Washington was a hub for breaking news during this period, and I learned infinite lessons while covering stories taking place at the heart of all three branches of government: the White House, Capitol Hill and the Supreme Court. At the Supreme Court, I physically carried history in my hands. Wearing a pencil skirt and sneakers, I would dash from inside the Supreme Court Document Room to the CBS reporters outside and hand them the Supreme Court rulings. Despite running track in high school, I have never been carried by more of an adrenaline rush. The morning the Supreme Court upheld Obama’s Affordable Care Act, I ran into a sea of protestors as I sprinted to Wyatt at his location about 400 yards away. Wyatt and I spent the rest of the day conducting interviews and putting together Wyatt’s piece about Chief Justice Roberts. Roberts, a conservative, surprised many Americans because he provided the pivotal vote in keeping Obama’s mandate alive. Here is the story: http://www.youtube.com/watch?v=y2gqlrQplzM. At the end of this historical day, Wyatt sent me to watch Scott Pelley anchor Evening News live out of the special CBS DC location overlooking Capitol Hill. I always thought that the backgrounds of the Capitol were fake screens, but that day I learned they are indeed real. CBS’s Jill Jackson summed up the Supreme Court ACA ruling well in this article, and she even mentions the sneaker interns in the second paragraph: http://www.cbsnews.com/8301-503544_162-57463223-503544/supreme-court-rul....
As research and responsibilities increased, the middle period of this internship felt like climbing to the peak of a roller coaster. The rising pressure only tempted me to push more, and I found myself staying at the Bureau well past 7:00 PM when the Evening News finished. Then on July 9th, the roller coaster whisked me to the White House! During my week here, I worked alongside CBS Chief White House Correspondent Norah O’Donnell and her broadcast associate, Jillian Hughes. Norah is very smart, talented, and unafraid to ask challenging questions- even when the recipient is John Boehner, Mitt Romney, Barack Obama, Jay Carney, etc. Norah and Wyatt have taught me that even though you want to be respectful during interviews and press briefings, your goal as a reporter is to expose the truth. The CBS booth is just down the hall from the White House Briefing Room that you always see on TV.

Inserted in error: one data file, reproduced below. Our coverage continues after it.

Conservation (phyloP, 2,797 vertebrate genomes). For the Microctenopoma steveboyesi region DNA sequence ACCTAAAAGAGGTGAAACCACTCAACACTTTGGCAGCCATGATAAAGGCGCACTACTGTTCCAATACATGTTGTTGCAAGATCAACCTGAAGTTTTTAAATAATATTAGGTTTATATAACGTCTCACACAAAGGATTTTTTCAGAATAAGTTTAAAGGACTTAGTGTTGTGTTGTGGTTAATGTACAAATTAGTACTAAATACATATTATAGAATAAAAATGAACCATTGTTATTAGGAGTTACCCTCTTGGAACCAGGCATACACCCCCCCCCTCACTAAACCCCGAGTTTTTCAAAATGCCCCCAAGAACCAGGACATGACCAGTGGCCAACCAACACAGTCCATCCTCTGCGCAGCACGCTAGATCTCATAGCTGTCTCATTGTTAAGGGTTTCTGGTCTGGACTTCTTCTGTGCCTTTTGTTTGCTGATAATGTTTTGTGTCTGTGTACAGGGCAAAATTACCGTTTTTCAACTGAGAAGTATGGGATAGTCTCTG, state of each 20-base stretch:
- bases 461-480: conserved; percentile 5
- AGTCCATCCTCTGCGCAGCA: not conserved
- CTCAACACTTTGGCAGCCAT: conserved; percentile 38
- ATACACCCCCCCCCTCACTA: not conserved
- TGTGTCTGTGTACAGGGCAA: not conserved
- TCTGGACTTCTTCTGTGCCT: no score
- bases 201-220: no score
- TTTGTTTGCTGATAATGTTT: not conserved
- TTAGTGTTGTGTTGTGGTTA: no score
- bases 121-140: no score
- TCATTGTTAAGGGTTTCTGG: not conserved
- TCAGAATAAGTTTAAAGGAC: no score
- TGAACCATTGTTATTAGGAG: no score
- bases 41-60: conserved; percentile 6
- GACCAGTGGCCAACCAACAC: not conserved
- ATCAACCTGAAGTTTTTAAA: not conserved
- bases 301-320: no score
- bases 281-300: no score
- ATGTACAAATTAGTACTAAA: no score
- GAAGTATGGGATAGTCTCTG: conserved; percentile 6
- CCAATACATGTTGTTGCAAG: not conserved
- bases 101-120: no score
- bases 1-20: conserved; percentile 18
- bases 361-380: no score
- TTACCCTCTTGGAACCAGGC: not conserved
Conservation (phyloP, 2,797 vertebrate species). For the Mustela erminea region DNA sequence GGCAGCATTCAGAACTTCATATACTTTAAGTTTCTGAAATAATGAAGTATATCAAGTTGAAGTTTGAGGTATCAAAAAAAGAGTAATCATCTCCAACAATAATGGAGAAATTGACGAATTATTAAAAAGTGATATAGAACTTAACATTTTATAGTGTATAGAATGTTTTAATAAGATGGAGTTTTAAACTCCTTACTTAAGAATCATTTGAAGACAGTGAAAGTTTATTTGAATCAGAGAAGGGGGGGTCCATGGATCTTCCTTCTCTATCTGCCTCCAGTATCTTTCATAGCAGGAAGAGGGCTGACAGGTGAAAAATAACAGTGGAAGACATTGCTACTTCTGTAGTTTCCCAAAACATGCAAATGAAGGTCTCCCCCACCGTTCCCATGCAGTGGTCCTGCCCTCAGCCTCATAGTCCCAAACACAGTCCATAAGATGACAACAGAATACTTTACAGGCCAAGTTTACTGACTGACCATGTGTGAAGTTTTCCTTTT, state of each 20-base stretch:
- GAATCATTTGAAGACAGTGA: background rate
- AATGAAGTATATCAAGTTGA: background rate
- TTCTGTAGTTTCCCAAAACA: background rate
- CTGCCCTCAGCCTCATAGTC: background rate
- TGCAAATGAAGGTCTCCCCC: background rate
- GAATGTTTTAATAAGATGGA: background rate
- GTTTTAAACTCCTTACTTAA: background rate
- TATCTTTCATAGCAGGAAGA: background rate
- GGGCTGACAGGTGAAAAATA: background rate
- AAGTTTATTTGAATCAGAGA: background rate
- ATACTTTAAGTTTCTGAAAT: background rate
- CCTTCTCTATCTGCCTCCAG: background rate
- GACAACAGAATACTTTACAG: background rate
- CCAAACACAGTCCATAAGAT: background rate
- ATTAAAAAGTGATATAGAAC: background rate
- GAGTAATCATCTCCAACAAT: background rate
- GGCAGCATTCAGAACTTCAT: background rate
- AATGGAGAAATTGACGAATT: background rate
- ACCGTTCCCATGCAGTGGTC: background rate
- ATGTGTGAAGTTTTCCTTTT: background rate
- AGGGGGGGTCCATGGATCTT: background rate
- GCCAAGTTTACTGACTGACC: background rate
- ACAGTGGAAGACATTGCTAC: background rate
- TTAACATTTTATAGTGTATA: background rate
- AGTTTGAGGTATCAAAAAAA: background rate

My first day interning at the White House, Jillian and I attended Obama’s speech in the East Room, where he urged congress to extend Bush-era tax-cuts for the middle class. Jillian and I accidentally ended up on C-SPAN in the background of a broadcast. Obama traveled on his campaign trail a few days that week, so I watched Obama take off once and land once in Marine-1. When Obama’s helicopter lands or takes off on South Lawn, you feel like you are right there with Dorothy in the Wizard of Oz with violent winds coming from the M-1 chopper. We would pass by the Rose Garden every time we traveled from the White House Press Wing to South Lawn. I also enjoyed seeing Bo, the Obama’s dog, running on North Lawn. On my last day interning at the White House, I attended a luncheon with Michelle Obama to recognize young design pioneers. (Michelle Obama’s arm muscles are just as strong in person as you would imagine them.) In addition to all of unforgettable experiences, I learned a lot about tax returns, the functions of the Executive Office, and how President Obama communicates with Congress. Lastly, with the help of the CBS cameramen, I did two on-camera stand-ups at the White House to use for my reel! I discussed Romney’s tax returns in the first on-camera and then in the second on-camera, I talked about Obama’s tax-cut extension plan.